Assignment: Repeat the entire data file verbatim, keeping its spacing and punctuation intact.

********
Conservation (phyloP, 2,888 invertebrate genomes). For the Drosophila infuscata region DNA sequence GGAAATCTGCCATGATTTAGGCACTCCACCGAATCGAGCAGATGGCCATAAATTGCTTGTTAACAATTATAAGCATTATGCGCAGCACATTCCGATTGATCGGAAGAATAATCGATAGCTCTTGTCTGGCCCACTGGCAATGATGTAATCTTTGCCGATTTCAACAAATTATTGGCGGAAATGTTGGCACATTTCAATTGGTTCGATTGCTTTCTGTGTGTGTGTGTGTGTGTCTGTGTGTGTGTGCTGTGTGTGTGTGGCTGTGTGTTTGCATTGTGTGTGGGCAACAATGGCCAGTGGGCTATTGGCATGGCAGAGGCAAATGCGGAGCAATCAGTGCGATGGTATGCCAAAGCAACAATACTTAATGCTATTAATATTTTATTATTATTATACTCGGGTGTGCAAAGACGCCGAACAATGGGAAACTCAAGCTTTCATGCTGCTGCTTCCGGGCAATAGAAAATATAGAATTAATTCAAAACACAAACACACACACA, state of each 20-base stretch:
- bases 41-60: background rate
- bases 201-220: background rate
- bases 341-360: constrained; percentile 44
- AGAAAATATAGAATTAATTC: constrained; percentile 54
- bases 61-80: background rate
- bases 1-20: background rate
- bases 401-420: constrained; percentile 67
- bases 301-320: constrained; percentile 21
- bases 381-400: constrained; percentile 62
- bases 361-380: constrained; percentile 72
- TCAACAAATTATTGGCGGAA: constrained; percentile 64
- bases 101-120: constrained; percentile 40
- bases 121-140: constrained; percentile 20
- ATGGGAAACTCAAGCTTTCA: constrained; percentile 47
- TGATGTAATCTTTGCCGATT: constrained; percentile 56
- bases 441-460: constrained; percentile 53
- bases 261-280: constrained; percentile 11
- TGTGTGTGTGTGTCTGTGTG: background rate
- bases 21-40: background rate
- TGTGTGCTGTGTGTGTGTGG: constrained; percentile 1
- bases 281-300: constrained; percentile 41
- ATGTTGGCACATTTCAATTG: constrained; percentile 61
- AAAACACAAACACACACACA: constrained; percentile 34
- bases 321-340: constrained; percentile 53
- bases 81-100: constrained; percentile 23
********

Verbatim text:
Conservation (phyloP, 2,888 invertebrate genomes). For the Drosophila infuscata region DNA sequence GGAAATCTGCCATGATTTAGGCACTCCACCGAATCGAGCAGATGGCCATAAATTGCTTGTTAACAATTATAAGCATTATGCGCAGCACATTCCGATTGATCGGAAGAATAATCGATAGCTCTTGTCTGGCCCACTGGCAATGATGTAATCTTTGCCGATTTCAACAAATTATTGGCGGAAATGTTGGCACATTTCAATTGGTTCGATTGCTTTCTGTGTGTGTGTGTGTGTGTCTGTGTGTGTGTGCTGTGTGTGTGTGGCTGTGTGTTTGCATTGTGTGTGGGCAACAATGGCCAGTGGGCTATTGGCATGGCAGAGGCAAATGCGGAGCAATCAGTGCGATGGTATGCCAAAGCAACAATACTTAATGCTATTAATATTTTATTATTATTATACTCGGGTGTGCAAAGACGCCGAACAATGGGAAACTCAAGCTTTCATGCTGCTGCTTCCGGGCAATAGAAAATATAGAATTAATTCAAAACACAAACACACACACA, state of each 20-base stretch:
- bases 41-60: background rate
- bases 201-220: background rate
- bases 341-360: constrained; percentile 44
- AGAAAATATAGAATTAATTC: constrained; percentile 54
- bases 61-80: background rate
- bases 1-20: background rate
- bases 401-420: constrained; percentile 67
- bases 301-320: constrained; percentile 21
- bases 381-400: constrained; percentile 62
- bases 361-380: constrained; percentile 72
- TCAACAAATTATTGGCGGAA: constrained; percentile 64
- bases 101-120: constrained; percentile 40
- bases 121-140: constrained; percentile 20
- ATGGGAAACTCAAGCTTTCA: constrained; percentile 47
- TGATGTAATCTTTGCCGATT: constrained; percentile 56
- bases 441-460: constrained; percentile 53
- bases 261-280: constrained; percentile 11
- TGTGTGTGTGTGTCTGTGTG: background rate
- bases 21-40: background rate
- TGTGTGCTGTGTGTGTGTGG: constrained; percentile 1
- bases 281-300: constrained; percentile 41
- ATGTTGGCACATTTCAATTG: constrained; percentile 61
- AAAACACAAACACACACACA: constrained; percentile 34
- bases 321-340: constrained; percentile 53
- bases 81-100: constrained; percentile 23